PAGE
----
Dominic Raab has not visited the border between Northern Ireland and the Republic of Ireland since being appointed Brexit secretary – despite talks with the EU being deadlocked over how to solve the problem.
The government has revealed the only current Brexit minister to have made a visit in the last 12 months was Robin Walker – who travelled to the border just yesterday.
David Davis, who quit as Brexit secretary on July 8, visited twice in the last year.
But Raab, who replaced Davis, has yet to travel to see the for border himself since becoming secretary of state.
The revelation was made in a parliamentary question to the Department for Exiting the European Union (DExEU) asked by Lib Dem MP Layla Moran.
She said: “It shameful that the whole withdrawal agreement hinges on the Irish border, yet the secretary of state responsible hasn’t even bothered to visit Northern Ireland at all.
“The Tories seem happy to trade the lives of the communities on the Irish border for their ideological Brexit. Liberal Democrats demand better.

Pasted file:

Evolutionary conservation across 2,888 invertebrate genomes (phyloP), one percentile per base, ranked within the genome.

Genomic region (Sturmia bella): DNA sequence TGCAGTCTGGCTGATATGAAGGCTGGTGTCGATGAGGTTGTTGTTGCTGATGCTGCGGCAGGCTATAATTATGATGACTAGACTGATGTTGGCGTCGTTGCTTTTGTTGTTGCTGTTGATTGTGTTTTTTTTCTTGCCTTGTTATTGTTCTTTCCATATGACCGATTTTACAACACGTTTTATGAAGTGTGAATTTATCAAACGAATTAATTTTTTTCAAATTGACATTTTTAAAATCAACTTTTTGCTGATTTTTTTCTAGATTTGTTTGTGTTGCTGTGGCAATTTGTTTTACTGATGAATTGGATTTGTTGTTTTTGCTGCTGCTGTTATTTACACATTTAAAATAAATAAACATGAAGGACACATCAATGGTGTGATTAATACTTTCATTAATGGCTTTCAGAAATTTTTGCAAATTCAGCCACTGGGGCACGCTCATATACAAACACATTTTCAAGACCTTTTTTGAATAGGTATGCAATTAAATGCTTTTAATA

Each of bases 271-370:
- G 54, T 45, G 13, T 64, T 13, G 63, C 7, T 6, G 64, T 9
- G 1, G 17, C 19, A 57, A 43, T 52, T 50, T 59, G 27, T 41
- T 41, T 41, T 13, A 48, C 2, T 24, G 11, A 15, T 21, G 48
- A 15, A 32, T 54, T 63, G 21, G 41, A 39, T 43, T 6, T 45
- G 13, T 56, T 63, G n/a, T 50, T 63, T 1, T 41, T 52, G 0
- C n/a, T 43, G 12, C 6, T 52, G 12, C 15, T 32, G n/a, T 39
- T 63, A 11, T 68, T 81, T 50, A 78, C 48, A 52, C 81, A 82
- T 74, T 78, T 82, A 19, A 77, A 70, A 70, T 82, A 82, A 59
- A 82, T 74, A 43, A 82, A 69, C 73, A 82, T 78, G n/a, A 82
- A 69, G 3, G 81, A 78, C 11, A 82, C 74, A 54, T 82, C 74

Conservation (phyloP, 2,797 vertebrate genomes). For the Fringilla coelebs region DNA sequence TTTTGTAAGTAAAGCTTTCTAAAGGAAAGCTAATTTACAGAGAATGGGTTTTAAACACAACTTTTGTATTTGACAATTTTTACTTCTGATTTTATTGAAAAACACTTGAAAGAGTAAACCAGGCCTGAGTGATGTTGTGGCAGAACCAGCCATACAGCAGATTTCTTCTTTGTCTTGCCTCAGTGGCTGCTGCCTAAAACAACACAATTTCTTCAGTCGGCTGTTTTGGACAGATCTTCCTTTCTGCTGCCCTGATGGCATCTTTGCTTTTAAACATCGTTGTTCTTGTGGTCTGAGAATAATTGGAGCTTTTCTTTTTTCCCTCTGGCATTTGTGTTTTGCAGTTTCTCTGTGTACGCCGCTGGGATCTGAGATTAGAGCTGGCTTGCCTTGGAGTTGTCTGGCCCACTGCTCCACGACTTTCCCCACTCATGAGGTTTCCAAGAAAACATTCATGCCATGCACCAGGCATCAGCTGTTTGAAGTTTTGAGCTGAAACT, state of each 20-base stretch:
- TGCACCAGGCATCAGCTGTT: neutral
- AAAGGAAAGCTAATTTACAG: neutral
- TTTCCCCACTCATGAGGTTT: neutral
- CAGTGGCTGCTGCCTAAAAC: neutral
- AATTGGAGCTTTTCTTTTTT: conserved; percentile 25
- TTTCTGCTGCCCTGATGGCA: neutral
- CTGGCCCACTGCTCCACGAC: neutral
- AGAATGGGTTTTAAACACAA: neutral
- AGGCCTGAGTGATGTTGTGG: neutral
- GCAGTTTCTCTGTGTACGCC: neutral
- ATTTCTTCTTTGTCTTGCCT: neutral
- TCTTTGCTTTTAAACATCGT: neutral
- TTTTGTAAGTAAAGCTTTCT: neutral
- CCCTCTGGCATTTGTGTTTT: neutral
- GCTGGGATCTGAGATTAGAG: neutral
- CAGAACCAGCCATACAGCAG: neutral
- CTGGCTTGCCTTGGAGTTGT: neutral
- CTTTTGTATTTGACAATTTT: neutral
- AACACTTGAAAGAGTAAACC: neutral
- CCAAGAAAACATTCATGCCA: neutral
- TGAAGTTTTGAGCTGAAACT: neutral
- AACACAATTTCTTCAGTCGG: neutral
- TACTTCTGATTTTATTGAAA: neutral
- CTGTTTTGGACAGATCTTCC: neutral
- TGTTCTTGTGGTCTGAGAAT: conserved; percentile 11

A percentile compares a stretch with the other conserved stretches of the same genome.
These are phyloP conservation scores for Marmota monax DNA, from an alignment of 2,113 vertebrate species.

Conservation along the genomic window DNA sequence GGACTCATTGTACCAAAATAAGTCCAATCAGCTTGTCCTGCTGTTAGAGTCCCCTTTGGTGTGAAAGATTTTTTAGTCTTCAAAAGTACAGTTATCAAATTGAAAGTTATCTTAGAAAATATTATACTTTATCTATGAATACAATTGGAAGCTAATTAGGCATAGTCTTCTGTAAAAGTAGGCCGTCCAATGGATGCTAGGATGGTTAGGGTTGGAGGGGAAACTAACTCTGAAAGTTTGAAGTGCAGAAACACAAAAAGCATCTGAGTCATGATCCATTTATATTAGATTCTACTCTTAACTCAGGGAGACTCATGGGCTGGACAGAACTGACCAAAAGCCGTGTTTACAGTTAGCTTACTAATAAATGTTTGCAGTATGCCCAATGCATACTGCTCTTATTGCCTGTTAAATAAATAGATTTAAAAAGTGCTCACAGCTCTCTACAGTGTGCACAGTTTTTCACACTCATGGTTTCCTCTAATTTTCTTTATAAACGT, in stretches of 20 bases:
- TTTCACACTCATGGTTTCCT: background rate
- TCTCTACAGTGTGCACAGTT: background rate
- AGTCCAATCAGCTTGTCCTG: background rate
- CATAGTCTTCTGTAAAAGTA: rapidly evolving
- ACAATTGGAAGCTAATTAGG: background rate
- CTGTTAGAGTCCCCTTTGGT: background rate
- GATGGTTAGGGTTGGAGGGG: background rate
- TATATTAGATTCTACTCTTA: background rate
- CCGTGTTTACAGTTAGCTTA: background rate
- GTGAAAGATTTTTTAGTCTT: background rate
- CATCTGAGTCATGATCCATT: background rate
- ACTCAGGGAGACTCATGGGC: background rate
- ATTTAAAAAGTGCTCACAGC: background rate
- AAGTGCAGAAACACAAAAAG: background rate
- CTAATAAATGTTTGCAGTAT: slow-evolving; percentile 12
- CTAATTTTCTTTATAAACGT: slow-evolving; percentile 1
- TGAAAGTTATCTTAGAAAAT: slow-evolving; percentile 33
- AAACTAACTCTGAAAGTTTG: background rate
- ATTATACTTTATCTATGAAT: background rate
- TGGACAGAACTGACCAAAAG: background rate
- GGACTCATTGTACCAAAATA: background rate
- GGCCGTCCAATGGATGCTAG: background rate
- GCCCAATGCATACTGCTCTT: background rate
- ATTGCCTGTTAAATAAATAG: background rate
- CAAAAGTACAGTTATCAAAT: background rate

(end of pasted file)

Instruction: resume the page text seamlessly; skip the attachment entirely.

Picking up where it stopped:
“The Tories are clearly incapable of finding a solution to the Irish border. The people must have a final say on the deal, with an option to remain in the EU.”
A recent FOI by the party also revealed 182 ambulances and 270 fire engines crossed into the Republic of Ireland during 2016-17 in response to 999 calls – highlighting the importance of an open border.
Talks between the UK and EU have stalled over how to prevent a hard border being erected on the island of Ireland.
Theresa May has claimed negotiations on a Withdrawal Agreement are 95% complete.
But Guy Verhofstadt, the European Parliament’s Brexit coordinator, said today talks were effectively “0 per cent done” as no agreement had been reached on the border.
The prime minister faces a showdown with Tory MPs this evening who are increasingly concerned about her Brexit plans.
The number of backbenchers publicly committed to oppose her Chequers blueprint for leaving the EU has now reached 50.
There is also likely to be a backlash after leaked Cabinet papers obtained by The Times indicated the transition period during which the UK will remain tied to Brussels could turn into a “long-running” arrangement lasting years.
The option of extending the transition period has been put forward as a way of resolving the impasse over the Irish frontier by giving extra time to find a mechanism to avoid a hard border.